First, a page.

Your doctor may want you to drink extra fluids while taking this medication in order to help you pass more fluid and protect your kidneys.

Store this medication at room temperature, and protect it from excessive heat, direct light, and moisture. Keep it out of the reach of children.

Do not dispose of medications in wastewater (e.g. down the sink or in the toilet) or in household garbage. Ask your pharmacist how to dispose of medications that are no longer needed or have expired.

Who should NOT take this medication?

Do not take mercaptopurine if you:

  • are allergic to mercaptopurine or any ingredients of this medication
  • have been resistant to the effects of mercaptopurine or thioguanine in the past

What side effects are possible with this medication?

Many medications can cause side effects. A side effect is an unwanted response to a medication when it is taken in normal doses. Side effects can be mild or severe, temporary or permanent.

The side effects listed below are not experienced by everyone who takes this medication. If you are concerned about side effects, discuss the risks and benefits of this medication with your doctor.

The following side effects have been reported by at least 1% of people taking this medication. Many of these side effects can be managed, and some may go away on their own over time.

Contact your doctor if you experience these side effects and they are severe or bothersome. Your pharmacist may be able to advise you on managing side effects.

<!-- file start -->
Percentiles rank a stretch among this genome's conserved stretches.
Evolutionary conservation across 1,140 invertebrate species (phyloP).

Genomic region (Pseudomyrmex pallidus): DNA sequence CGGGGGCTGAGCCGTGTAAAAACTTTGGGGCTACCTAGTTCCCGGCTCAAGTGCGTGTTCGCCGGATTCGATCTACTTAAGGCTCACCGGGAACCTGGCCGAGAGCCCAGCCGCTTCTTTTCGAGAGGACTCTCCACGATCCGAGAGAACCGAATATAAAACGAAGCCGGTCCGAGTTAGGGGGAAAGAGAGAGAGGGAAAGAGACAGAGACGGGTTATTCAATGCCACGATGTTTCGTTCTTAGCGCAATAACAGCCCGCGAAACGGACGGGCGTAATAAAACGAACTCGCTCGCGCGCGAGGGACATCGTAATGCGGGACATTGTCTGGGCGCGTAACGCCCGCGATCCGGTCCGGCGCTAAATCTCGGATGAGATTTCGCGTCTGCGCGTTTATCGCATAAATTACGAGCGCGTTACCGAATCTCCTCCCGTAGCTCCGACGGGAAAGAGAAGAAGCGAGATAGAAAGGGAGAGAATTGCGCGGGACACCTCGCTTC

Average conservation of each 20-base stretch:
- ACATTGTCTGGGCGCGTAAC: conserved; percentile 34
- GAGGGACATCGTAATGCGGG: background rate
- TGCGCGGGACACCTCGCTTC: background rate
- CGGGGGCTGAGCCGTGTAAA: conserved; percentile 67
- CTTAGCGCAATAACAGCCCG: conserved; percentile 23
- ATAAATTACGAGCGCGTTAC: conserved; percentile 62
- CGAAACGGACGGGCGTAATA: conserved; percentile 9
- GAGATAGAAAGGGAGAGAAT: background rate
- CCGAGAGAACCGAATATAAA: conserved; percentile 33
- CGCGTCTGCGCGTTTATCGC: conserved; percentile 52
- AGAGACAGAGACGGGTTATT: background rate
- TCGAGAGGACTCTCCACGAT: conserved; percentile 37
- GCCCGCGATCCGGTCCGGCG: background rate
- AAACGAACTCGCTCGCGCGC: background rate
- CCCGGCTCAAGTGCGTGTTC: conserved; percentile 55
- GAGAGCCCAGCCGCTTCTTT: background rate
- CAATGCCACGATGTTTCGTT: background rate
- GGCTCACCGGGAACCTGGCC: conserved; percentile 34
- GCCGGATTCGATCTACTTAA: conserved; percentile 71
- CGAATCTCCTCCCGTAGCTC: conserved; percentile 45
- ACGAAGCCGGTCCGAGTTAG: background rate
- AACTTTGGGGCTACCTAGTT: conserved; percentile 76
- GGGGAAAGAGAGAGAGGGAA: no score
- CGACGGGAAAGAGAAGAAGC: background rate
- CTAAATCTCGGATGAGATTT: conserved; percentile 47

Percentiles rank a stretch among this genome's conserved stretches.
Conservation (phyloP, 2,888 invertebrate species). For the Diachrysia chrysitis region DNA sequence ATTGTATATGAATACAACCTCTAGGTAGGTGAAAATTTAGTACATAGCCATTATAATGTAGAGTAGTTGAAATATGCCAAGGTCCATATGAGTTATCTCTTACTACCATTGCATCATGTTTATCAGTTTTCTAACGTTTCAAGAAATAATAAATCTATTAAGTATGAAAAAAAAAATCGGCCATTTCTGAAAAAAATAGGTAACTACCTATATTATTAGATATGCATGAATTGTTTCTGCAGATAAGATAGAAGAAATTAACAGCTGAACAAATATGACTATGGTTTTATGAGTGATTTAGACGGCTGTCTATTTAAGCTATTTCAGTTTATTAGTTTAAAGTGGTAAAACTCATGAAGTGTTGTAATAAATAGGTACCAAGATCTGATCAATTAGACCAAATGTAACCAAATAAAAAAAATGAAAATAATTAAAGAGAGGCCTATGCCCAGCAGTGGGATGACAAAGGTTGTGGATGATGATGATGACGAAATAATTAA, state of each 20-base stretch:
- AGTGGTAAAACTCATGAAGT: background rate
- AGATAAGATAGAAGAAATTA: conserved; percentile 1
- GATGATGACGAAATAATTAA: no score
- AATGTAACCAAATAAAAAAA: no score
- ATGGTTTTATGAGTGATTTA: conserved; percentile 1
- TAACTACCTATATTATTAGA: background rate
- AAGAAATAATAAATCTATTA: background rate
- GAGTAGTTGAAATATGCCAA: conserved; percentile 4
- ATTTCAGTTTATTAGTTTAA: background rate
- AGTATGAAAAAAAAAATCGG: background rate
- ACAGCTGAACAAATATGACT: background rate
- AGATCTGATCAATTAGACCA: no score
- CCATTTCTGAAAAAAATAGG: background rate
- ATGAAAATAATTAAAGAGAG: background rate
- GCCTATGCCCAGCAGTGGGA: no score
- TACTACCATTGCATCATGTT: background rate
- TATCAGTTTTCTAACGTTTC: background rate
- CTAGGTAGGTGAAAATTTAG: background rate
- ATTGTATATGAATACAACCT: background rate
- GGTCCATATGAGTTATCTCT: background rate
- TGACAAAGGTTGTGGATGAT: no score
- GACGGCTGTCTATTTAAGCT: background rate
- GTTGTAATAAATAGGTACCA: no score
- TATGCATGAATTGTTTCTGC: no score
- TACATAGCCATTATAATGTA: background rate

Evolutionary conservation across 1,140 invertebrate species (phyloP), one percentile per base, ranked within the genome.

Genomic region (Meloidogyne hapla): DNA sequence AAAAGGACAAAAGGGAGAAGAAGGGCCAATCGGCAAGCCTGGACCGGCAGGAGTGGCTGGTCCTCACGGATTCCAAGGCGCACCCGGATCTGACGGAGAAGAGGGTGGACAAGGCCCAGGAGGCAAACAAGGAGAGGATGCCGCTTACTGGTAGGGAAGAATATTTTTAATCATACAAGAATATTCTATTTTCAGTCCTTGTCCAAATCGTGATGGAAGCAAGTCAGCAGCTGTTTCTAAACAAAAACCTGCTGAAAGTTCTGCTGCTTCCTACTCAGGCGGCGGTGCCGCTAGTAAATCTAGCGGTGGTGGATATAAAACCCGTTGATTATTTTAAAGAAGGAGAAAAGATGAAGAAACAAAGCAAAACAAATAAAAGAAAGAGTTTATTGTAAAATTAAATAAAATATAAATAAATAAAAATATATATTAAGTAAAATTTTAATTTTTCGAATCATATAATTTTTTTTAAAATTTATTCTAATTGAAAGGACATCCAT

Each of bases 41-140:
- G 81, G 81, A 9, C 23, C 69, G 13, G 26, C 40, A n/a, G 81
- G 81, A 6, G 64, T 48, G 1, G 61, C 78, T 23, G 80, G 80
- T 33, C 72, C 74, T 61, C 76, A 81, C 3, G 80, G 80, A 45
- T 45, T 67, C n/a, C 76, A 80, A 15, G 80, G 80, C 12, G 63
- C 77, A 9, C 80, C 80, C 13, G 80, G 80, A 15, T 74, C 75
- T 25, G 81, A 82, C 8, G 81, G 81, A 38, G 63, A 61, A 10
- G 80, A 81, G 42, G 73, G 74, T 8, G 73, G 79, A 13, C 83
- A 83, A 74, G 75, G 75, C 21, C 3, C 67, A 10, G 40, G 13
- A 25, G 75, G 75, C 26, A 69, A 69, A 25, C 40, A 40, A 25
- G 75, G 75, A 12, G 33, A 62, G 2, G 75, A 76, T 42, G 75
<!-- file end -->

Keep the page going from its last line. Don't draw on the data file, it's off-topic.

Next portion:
• diarrhea
  • loss of appetite
  • nausea
  • skin rash and itching
  • vomiting
  • weakness

Although most of the side effects listed below don't happen very often, they could lead to serious problems if you do not check with your doctor or seek medical attention.

Check with your doctor as soon as possible if any of the following side effects occur:

  • signs of anemia (low red blood cells; e.g., dizziness, pale skin, unusual tiredness or weakness, shortness of breath)
  • signs of bleeding (e.g., unusual nosebleeds, bruising, blood in urine, coughing blood, bleeding gums, cuts that don't stop bleeding)
  • symptoms of infection (fever or chills, severe diarrhea, shortness of breath, prolonged dizziness, headache, stiff neck, weight loss, or listlessness)
  • signs of liver problems (e.g., nausea, vomiting, diarrhea, loss of appetite, weight loss, yellowing of the skin or whites of the eyes, dark urine, pale stools)
  • sores in mouth or on lips

Stop taking the medication and seek immediate medical attention if any of the following occur:

  • signs of bleeding in the stomach (e.g., bloody, black, or tarry stools, spitting up of blood, vomiting blood or material that looks like coffee grounds)
  • signs of a serious allergic reaction (e.g., abdominal cramps, difficulty breathing, nausea and vomiting, or swelling of the face and throat)

Some people may experience side effects other than those listed. Check with your doctor if you notice any symptom that worries you while you are taking this medication.

Are there any other precautions or warnings for this medication?